Throughout my Learning Project, I have spent my weeks focusing on specific topics and developing an ASL vocabulary. This week I put the collection of terms I have learned together and finally communicated some sentences. I used the alphabet I learned in week two to fingerspell my family member’s names and the months of the year from week five to describe their birthdays. I then incorporated colours from week two, holidays from week seven, sports from week eight, and careers from week nine. By choosing to describe my family members, I was also able to include the family terms I acquired in week four. Although for the most part, I focused on putting signs together this week, I also learned a few new terms to help me connect the words.

These include: name, is, the, favourite, in, for, the, city, older, twin, jail guard, are & and. Most of my new vocabulary words are general sentence structure terms because I have already fully covered the topics of family, colours, months, sports, holidays, and careers, but a few of the new words still fit in those categories and are just specific to my personal family.

Because I was looking for specific terms, I depended on the ASL Dictionary on Handspeek.com that I have used in the previous weeks but when I failed to find what I was looking for there, I discovered a new helpful site. I found signingsavy.com which had every word I was looking for, however, the site was not very efficient to use. Rather than the search engine producing an immediate sign for the word requested, it makes you scroll through a list of every term it knows that starts with the same letter as your requested word making it a very tedious process. I appreciated the large variety of terms available but I would only recommend it if after trying out other resources you are still in need of a particular signed word.

After putting my descriptions together, I struggled tremendously with the sound while recording the screencast with screencastify, but eventually captured a recording that could be understood following several failed attempts. A script to my video is included in the video’s caption on YouTube providing another opportunity for viewers to follow along with its context (click show more in the caption of the video).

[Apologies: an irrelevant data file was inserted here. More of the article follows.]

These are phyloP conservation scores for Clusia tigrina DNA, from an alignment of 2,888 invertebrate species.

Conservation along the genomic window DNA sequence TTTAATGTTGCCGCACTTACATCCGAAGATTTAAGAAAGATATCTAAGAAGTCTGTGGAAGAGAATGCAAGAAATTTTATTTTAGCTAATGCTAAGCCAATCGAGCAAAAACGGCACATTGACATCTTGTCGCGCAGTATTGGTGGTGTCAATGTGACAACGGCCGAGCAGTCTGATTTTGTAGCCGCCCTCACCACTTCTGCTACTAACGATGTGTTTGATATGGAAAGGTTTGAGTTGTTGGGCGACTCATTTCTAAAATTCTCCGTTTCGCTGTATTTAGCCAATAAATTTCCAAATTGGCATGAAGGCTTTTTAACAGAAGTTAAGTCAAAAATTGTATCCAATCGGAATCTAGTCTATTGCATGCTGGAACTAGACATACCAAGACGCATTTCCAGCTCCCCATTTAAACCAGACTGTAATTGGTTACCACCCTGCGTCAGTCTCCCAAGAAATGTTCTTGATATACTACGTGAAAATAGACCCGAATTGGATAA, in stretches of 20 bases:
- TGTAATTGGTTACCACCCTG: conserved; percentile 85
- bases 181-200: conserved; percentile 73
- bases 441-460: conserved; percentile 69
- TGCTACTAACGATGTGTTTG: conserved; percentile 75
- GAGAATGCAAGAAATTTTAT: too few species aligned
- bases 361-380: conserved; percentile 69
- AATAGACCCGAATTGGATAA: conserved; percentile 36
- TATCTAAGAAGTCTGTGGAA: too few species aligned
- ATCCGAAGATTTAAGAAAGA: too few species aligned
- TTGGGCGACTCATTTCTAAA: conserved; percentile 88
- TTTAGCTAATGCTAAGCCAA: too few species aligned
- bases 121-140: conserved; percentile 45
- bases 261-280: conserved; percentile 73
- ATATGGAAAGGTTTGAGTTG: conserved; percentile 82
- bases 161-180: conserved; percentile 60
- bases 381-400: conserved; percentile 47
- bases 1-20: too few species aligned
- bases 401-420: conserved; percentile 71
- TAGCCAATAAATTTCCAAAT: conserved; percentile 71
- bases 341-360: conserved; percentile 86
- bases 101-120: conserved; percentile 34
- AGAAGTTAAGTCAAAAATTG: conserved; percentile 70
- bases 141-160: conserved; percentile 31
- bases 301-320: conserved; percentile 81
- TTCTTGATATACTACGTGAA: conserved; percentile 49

It is crazy how fast ten weeks went by but I am proud of my progress and feel that this week I was finally able to put my knowledge to the test and demonstrate my learning to its fullest potential!

  • Kendall. S

Captivating Careers – Learning Project week 9

Things became serious this week as I explored careers in ASL and detected a limitless number of occupations available. Without looking far, I was able to easily discover signs for forty-two jobs which greatly expanded my ASL vocabulary. Similar to the past, ASL That’s video was extremely fast and did not include any descriptive details or advice for remembering the terms. The video does, however, demonstrate a variety of careers which provided me with a strong starting point for this week’s learning. Jane Dews’ ASL channel was new to me this week, but I found her video extremely helpful because of the comprehensive explanations she provides as she performs each gesture. I again depended on Handspeek’s ASL dictionary to find careers that weren’t presented in the videos or to clarify the details of some of the signs that were not clearly demonstrated in the videos.

As my list of terms to learn continued to grow this week, I was nervous that I would not be able to remember them all, but I quickly picked up on trends and tricks to help keep them sorted in my head. I chose to organize them alphabetically and since when signing many of the occupations, you position your hand in the letter that the job title begins with, it helped me to not only acquire the new signs but also remember them. For example, when signing dentist or doctor, you position your dominant hand in the sign for the letter “d”. Many of the career signs also end the same way with the sign for “person” coming after the sign for the subject of the career. An example of this would be the career “biologist”, where you start with the sign for biology and conclude with the sign for person simplifying a “biologist” to a biology person. Other tricks I developed to help me learn some specific signs include:

  • Athlete – begins with the sign for “sport” which I remember from last week
  • Astronaut- appears as if your dominant hand is a rocket launching off of your other hand which acts as the launch pad
  • Cashier – includes the motion of typing as if you were calculating the total of a customer’s purchase
  • EMT- is simply signed through “finger spelling”
  • Dentist- this sign takes place near your teeth making it uniquely recognizable from the others
  • Doctor/Nurse- both are performed with your dominant hand in the starting letter position and tapped on your other wrist as if you were checking for your pulse
  • Firefighter – your dominant hand models the shield on a firefighting helmet
  • Police officer – your dominant hand is in the position of the letter “c” for cop and is tapped against your chest where the officer badge would normally be found